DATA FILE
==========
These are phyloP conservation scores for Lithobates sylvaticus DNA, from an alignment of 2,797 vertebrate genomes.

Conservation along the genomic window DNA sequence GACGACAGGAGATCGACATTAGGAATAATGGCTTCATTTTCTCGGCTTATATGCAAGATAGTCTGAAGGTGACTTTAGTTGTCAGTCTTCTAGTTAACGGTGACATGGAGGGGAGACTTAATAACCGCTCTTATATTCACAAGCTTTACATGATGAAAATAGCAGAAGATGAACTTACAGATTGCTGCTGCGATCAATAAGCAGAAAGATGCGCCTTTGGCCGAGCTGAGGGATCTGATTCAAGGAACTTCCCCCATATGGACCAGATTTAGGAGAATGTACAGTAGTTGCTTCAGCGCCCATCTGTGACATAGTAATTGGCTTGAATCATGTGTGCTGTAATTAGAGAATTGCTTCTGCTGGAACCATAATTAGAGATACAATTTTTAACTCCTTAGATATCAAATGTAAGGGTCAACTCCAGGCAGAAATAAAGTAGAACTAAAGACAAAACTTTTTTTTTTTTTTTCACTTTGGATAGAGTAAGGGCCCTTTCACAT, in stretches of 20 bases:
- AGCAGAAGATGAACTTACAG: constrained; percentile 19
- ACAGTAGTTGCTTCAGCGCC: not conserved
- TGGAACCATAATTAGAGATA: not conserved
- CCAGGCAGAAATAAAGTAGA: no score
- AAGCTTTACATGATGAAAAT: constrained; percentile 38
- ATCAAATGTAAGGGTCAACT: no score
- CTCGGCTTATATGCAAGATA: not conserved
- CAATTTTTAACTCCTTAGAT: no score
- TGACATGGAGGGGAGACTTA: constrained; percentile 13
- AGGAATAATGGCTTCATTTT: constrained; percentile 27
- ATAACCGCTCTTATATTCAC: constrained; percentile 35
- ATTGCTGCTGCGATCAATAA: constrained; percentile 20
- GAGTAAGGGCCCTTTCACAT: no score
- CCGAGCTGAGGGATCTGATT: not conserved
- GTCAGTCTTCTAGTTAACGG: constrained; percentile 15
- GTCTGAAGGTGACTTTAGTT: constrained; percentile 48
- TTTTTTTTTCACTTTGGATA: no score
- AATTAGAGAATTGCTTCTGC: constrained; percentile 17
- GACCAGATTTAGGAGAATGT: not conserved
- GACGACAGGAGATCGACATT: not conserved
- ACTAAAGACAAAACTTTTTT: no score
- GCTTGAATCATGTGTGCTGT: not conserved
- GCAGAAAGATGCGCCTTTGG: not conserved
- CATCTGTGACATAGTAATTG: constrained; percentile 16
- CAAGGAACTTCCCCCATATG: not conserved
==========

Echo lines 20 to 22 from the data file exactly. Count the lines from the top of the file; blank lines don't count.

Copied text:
- AATTAGAGAATTGCTTCTGC: constrained; percentile 17
- GACCAGATTTAGGAGAATGT: not conserved
- GACGACAGGAGATCGACATT: not conserved